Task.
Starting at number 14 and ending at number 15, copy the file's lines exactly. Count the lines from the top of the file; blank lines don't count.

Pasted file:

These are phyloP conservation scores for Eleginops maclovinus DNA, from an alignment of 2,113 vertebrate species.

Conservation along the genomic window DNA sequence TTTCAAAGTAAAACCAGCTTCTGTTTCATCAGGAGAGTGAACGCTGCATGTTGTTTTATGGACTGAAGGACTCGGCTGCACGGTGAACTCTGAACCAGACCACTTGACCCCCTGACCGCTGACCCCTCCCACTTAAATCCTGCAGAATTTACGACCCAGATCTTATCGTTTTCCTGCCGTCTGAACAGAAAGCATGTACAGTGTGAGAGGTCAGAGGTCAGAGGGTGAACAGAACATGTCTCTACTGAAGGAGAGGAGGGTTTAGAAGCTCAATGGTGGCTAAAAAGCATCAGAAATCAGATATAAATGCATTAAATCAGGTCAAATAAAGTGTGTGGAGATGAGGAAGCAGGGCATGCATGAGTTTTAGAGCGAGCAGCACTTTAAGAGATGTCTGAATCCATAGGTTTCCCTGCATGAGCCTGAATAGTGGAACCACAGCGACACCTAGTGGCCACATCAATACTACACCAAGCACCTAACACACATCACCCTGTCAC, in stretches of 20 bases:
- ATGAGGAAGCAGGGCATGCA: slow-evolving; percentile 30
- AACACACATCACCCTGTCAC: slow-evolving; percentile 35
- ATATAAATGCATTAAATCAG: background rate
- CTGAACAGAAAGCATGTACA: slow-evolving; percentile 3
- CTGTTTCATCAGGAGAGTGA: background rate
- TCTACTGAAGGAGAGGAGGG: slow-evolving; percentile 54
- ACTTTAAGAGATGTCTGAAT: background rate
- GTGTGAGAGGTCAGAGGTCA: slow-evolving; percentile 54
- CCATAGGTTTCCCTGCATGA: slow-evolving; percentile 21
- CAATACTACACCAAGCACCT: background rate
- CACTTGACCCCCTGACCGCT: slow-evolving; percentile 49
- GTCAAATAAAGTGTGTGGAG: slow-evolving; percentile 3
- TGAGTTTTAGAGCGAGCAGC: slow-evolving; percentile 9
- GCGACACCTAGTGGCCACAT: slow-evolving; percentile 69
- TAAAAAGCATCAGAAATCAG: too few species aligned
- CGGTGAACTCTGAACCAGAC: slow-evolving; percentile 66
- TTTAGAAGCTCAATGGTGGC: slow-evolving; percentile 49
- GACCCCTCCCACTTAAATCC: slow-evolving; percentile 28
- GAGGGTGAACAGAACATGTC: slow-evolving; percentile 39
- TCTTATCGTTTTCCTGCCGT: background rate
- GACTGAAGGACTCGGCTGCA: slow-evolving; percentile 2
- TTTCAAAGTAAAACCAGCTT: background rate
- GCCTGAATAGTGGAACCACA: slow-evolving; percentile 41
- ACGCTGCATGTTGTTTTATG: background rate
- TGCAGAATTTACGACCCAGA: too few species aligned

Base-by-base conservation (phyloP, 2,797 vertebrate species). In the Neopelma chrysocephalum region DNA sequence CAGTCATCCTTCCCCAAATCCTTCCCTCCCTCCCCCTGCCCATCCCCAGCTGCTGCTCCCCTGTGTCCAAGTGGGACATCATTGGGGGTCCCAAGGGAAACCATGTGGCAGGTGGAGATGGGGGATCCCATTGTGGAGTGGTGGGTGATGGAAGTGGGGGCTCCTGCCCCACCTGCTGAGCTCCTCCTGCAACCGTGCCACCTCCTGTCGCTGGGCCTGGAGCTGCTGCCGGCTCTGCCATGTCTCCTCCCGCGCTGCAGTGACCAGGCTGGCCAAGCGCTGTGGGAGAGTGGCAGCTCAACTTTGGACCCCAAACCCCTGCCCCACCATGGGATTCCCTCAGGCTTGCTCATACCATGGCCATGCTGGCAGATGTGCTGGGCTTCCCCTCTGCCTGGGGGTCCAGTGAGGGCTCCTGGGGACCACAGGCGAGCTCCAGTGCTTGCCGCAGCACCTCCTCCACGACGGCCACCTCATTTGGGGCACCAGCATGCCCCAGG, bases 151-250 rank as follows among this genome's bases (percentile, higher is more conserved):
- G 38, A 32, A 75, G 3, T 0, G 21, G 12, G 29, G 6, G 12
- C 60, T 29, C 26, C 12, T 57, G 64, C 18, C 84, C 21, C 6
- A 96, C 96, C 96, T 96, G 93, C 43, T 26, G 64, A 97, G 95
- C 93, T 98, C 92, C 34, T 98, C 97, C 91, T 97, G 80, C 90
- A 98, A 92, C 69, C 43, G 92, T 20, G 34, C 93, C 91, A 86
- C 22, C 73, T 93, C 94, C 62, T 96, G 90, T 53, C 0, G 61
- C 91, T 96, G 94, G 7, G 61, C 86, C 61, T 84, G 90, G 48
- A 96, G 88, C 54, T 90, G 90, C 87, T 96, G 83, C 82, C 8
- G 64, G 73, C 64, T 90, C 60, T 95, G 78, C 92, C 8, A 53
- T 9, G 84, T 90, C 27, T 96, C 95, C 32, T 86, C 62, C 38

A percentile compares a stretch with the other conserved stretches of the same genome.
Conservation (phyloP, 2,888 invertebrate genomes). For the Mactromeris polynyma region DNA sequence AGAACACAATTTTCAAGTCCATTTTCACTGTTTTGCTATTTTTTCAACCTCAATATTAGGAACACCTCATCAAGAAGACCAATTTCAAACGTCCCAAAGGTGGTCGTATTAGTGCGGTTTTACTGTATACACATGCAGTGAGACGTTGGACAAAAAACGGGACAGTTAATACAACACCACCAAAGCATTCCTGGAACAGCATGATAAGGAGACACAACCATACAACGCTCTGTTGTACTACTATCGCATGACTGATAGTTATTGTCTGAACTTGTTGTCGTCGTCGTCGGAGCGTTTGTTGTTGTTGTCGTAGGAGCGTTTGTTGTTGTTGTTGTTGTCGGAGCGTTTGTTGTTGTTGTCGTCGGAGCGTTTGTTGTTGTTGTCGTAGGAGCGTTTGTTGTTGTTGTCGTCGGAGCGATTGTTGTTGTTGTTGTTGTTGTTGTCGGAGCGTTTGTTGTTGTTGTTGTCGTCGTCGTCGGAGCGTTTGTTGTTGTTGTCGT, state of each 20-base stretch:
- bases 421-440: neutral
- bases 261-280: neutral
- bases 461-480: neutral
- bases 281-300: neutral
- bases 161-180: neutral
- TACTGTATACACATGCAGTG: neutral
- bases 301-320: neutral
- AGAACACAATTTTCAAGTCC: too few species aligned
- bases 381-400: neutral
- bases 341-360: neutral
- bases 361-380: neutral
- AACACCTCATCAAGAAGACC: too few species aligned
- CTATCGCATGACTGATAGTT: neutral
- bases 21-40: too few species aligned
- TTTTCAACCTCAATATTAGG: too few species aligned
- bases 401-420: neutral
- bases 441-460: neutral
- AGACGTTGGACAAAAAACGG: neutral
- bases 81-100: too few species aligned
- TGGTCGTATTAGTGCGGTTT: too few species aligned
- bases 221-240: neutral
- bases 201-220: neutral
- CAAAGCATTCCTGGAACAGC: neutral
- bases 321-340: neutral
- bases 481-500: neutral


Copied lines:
- GTCAAATAAAGTGTGTGGAG: slow-evolving; percentile 3
- TGAGTTTTAGAGCGAGCAGC: slow-evolving; percentile 9